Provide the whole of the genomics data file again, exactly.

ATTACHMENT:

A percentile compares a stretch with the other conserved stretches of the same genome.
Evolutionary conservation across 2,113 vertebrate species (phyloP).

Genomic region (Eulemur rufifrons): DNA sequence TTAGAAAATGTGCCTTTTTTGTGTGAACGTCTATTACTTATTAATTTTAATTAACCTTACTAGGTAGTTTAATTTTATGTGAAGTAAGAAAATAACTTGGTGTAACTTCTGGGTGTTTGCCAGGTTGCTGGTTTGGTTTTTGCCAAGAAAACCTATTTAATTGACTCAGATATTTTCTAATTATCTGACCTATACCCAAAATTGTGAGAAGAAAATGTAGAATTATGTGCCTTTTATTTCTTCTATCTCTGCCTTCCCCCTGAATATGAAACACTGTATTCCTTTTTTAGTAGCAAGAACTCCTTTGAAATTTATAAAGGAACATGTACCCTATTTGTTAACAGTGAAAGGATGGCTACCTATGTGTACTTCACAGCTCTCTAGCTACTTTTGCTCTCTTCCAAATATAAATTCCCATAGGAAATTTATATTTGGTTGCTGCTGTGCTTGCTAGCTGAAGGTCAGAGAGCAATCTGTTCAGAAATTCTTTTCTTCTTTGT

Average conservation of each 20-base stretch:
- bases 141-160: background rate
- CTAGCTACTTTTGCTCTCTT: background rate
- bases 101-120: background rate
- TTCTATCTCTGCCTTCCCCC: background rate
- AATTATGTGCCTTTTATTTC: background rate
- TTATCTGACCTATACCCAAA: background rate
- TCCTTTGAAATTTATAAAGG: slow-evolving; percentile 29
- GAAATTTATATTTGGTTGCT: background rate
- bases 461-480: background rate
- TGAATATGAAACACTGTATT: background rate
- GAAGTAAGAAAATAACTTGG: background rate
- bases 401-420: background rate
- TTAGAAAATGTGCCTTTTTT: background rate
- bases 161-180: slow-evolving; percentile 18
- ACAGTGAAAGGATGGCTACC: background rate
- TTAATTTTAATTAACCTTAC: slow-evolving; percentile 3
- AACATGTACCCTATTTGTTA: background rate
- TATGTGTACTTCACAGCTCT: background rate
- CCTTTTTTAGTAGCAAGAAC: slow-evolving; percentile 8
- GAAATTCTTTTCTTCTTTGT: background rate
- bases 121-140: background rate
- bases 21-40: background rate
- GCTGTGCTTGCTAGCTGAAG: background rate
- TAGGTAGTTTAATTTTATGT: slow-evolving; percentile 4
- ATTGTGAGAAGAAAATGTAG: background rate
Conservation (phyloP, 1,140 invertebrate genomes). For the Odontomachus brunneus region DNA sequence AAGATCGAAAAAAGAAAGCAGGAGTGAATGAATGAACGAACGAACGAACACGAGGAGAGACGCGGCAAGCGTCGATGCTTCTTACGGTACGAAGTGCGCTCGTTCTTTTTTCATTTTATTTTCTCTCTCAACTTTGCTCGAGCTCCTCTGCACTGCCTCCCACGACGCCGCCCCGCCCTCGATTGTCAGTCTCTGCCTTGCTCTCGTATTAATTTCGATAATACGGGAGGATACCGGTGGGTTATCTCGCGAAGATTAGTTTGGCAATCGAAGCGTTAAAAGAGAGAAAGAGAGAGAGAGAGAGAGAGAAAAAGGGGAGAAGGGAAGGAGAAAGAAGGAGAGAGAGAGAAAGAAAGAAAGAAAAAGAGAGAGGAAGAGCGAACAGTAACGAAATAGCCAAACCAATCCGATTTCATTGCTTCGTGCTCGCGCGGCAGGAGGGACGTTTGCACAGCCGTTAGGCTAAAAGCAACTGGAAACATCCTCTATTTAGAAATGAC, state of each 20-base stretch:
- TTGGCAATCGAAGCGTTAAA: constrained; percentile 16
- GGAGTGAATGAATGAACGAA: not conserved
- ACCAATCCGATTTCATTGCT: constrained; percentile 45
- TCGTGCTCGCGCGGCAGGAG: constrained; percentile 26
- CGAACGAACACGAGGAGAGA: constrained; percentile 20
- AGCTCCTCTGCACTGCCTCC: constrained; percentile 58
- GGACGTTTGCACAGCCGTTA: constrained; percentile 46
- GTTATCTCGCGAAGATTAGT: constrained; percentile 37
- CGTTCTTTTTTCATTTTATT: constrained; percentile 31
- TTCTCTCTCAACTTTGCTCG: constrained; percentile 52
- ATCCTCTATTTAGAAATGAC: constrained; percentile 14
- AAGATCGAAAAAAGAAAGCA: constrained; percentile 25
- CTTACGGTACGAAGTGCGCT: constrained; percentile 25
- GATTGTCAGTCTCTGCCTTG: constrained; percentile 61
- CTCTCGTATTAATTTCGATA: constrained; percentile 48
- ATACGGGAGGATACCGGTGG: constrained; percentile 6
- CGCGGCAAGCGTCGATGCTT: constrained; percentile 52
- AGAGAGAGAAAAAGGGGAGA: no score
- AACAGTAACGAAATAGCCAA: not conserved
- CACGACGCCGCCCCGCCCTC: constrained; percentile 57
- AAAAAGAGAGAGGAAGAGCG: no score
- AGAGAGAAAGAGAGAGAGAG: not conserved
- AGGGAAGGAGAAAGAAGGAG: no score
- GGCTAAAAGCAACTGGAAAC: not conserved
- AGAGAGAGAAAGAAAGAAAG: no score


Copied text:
A percentile compares a stretch with the other conserved stretches of the same genome.
Evolutionary conservation across 2,113 vertebrate species (phyloP).

Genomic region (Eulemur rufifrons): DNA sequence TTAGAAAATGTGCCTTTTTTGTGTGAACGTCTATTACTTATTAATTTTAATTAACCTTACTAGGTAGTTTAATTTTATGTGAAGTAAGAAAATAACTTGGTGTAACTTCTGGGTGTTTGCCAGGTTGCTGGTTTGGTTTTTGCCAAGAAAACCTATTTAATTGACTCAGATATTTTCTAATTATCTGACCTATACCCAAAATTGTGAGAAGAAAATGTAGAATTATGTGCCTTTTATTTCTTCTATCTCTGCCTTCCCCCTGAATATGAAACACTGTATTCCTTTTTTAGTAGCAAGAACTCCTTTGAAATTTATAAAGGAACATGTACCCTATTTGTTAACAGTGAAAGGATGGCTACCTATGTGTACTTCACAGCTCTCTAGCTACTTTTGCTCTCTTCCAAATATAAATTCCCATAGGAAATTTATATTTGGTTGCTGCTGTGCTTGCTAGCTGAAGGTCAGAGAGCAATCTGTTCAGAAATTCTTTTCTTCTTTGT

Average conservation of each 20-base stretch:
- bases 141-160: background rate
- CTAGCTACTTTTGCTCTCTT: background rate
- bases 101-120: background rate
- TTCTATCTCTGCCTTCCCCC: background rate
- AATTATGTGCCTTTTATTTC: background rate
- TTATCTGACCTATACCCAAA: background rate
- TCCTTTGAAATTTATAAAGG: slow-evolving; percentile 29
- GAAATTTATATTTGGTTGCT: background rate
- bases 461-480: background rate
- TGAATATGAAACACTGTATT: background rate
- GAAGTAAGAAAATAACTTGG: background rate
- bases 401-420: background rate
- TTAGAAAATGTGCCTTTTTT: background rate
- bases 161-180: slow-evolving; percentile 18
- ACAGTGAAAGGATGGCTACC: background rate
- TTAATTTTAATTAACCTTAC: slow-evolving; percentile 3
- AACATGTACCCTATTTGTTA: background rate
- TATGTGTACTTCACAGCTCT: background rate
- CCTTTTTTAGTAGCAAGAAC: slow-evolving; percentile 8
- GAAATTCTTTTCTTCTTTGT: background rate
- bases 121-140: background rate
- bases 21-40: background rate
- GCTGTGCTTGCTAGCTGAAG: background rate
- TAGGTAGTTTAATTTTATGT: slow-evolving; percentile 4
- ATTGTGAGAAGAAAATGTAG: background rate
Conservation (phyloP, 1,140 invertebrate genomes). For the Odontomachus brunneus region DNA sequence AAGATCGAAAAAAGAAAGCAGGAGTGAATGAATGAACGAACGAACGAACACGAGGAGAGACGCGGCAAGCGTCGATGCTTCTTACGGTACGAAGTGCGCTCGTTCTTTTTTCATTTTATTTTCTCTCTCAACTTTGCTCGAGCTCCTCTGCACTGCCTCCCACGACGCCGCCCCGCCCTCGATTGTCAGTCTCTGCCTTGCTCTCGTATTAATTTCGATAATACGGGAGGATACCGGTGGGTTATCTCGCGAAGATTAGTTTGGCAATCGAAGCGTTAAAAGAGAGAAAGAGAGAGAGAGAGAGAGAGAAAAAGGGGAGAAGGGAAGGAGAAAGAAGGAGAGAGAGAGAAAGAAAGAAAGAAAAAGAGAGAGGAAGAGCGAACAGTAACGAAATAGCCAAACCAATCCGATTTCATTGCTTCGTGCTCGCGCGGCAGGAGGGACGTTTGCACAGCCGTTAGGCTAAAAGCAACTGGAAACATCCTCTATTTAGAAATGAC, state of each 20-base stretch:
- TTGGCAATCGAAGCGTTAAA: constrained; percentile 16
- GGAGTGAATGAATGAACGAA: not conserved
- ACCAATCCGATTTCATTGCT: constrained; percentile 45
- TCGTGCTCGCGCGGCAGGAG: constrained; percentile 26
- CGAACGAACACGAGGAGAGA: constrained; percentile 20
- AGCTCCTCTGCACTGCCTCC: constrained; percentile 58
- GGACGTTTGCACAGCCGTTA: constrained; percentile 46
- GTTATCTCGCGAAGATTAGT: constrained; percentile 37
- CGTTCTTTTTTCATTTTATT: constrained; percentile 31
- TTCTCTCTCAACTTTGCTCG: constrained; percentile 52
- ATCCTCTATTTAGAAATGAC: constrained; percentile 14
- AAGATCGAAAAAAGAAAGCA: constrained; percentile 25
- CTTACGGTACGAAGTGCGCT: constrained; percentile 25
- GATTGTCAGTCTCTGCCTTG: constrained; percentile 61
- CTCTCGTATTAATTTCGATA: constrained; percentile 48
- ATACGGGAGGATACCGGTGG: constrained; percentile 6
- CGCGGCAAGCGTCGATGCTT: constrained; percentile 52
- AGAGAGAGAAAAAGGGGAGA: no score
- AACAGTAACGAAATAGCCAA: not conserved
- CACGACGCCGCCCCGCCCTC: constrained; percentile 57
- AAAAAGAGAGAGGAAGAGCG: no score
- AGAGAGAAAGAGAGAGAGAG: not conserved
- AGGGAAGGAGAAAGAAGGAG: no score
- GGCTAAAAGCAACTGGAAAC: not conserved
- AGAGAGAGAAAGAAAGAAAG: no score